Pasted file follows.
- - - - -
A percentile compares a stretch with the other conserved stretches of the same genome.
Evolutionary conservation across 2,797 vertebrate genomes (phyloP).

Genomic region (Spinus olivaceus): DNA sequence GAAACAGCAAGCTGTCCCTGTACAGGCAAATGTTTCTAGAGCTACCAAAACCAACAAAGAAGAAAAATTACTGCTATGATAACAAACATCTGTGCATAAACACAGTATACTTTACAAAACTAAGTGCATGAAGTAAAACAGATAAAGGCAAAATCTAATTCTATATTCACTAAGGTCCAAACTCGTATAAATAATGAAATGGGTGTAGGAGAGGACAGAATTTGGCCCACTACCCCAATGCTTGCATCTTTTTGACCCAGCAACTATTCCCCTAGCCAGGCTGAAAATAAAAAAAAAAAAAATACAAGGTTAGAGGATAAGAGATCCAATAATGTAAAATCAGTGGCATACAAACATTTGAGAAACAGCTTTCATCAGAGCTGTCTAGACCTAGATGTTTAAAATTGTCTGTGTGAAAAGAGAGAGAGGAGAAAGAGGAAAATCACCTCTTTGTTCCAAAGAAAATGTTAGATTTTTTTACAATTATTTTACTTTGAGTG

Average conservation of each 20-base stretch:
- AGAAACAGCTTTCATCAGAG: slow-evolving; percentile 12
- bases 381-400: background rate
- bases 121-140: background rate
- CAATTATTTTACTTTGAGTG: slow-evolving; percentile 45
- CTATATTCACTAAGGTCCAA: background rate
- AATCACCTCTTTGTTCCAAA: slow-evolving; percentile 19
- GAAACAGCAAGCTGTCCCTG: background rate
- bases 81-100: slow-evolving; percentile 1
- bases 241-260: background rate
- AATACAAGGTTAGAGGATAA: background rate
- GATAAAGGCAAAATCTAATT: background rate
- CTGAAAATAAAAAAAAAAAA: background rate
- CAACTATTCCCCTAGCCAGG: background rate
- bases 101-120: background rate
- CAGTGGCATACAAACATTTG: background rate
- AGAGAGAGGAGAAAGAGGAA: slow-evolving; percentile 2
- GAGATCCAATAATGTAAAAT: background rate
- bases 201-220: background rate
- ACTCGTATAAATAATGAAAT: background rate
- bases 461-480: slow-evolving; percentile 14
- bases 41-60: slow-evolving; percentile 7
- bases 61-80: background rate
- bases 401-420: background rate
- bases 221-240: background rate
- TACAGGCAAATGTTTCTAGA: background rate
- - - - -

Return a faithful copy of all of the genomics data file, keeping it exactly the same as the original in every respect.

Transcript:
A percentile compares a stretch with the other conserved stretches of the same genome.
Evolutionary conservation across 2,797 vertebrate genomes (phyloP).

Genomic region (Spinus olivaceus): DNA sequence GAAACAGCAAGCTGTCCCTGTACAGGCAAATGTTTCTAGAGCTACCAAAACCAACAAAGAAGAAAAATTACTGCTATGATAACAAACATCTGTGCATAAACACAGTATACTTTACAAAACTAAGTGCATGAAGTAAAACAGATAAAGGCAAAATCTAATTCTATATTCACTAAGGTCCAAACTCGTATAAATAATGAAATGGGTGTAGGAGAGGACAGAATTTGGCCCACTACCCCAATGCTTGCATCTTTTTGACCCAGCAACTATTCCCCTAGCCAGGCTGAAAATAAAAAAAAAAAAAATACAAGGTTAGAGGATAAGAGATCCAATAATGTAAAATCAGTGGCATACAAACATTTGAGAAACAGCTTTCATCAGAGCTGTCTAGACCTAGATGTTTAAAATTGTCTGTGTGAAAAGAGAGAGAGGAGAAAGAGGAAAATCACCTCTTTGTTCCAAAGAAAATGTTAGATTTTTTTACAATTATTTTACTTTGAGTG

Average conservation of each 20-base stretch:
- AGAAACAGCTTTCATCAGAG: slow-evolving; percentile 12
- bases 381-400: background rate
- bases 121-140: background rate
- CAATTATTTTACTTTGAGTG: slow-evolving; percentile 45
- CTATATTCACTAAGGTCCAA: background rate
- AATCACCTCTTTGTTCCAAA: slow-evolving; percentile 19
- GAAACAGCAAGCTGTCCCTG: background rate
- bases 81-100: slow-evolving; percentile 1
- bases 241-260: background rate
- AATACAAGGTTAGAGGATAA: background rate
- GATAAAGGCAAAATCTAATT: background rate
- CTGAAAATAAAAAAAAAAAA: background rate
- CAACTATTCCCCTAGCCAGG: background rate
- bases 101-120: background rate
- CAGTGGCATACAAACATTTG: background rate
- AGAGAGAGGAGAAAGAGGAA: slow-evolving; percentile 2
- GAGATCCAATAATGTAAAAT: background rate
- bases 201-220: background rate
- ACTCGTATAAATAATGAAAT: background rate
- bases 461-480: slow-evolving; percentile 14
- bases 41-60: slow-evolving; percentile 7
- bases 61-80: background rate
- bases 401-420: background rate
- bases 221-240: background rate
- TACAGGCAAATGTTTCTAGA: background rate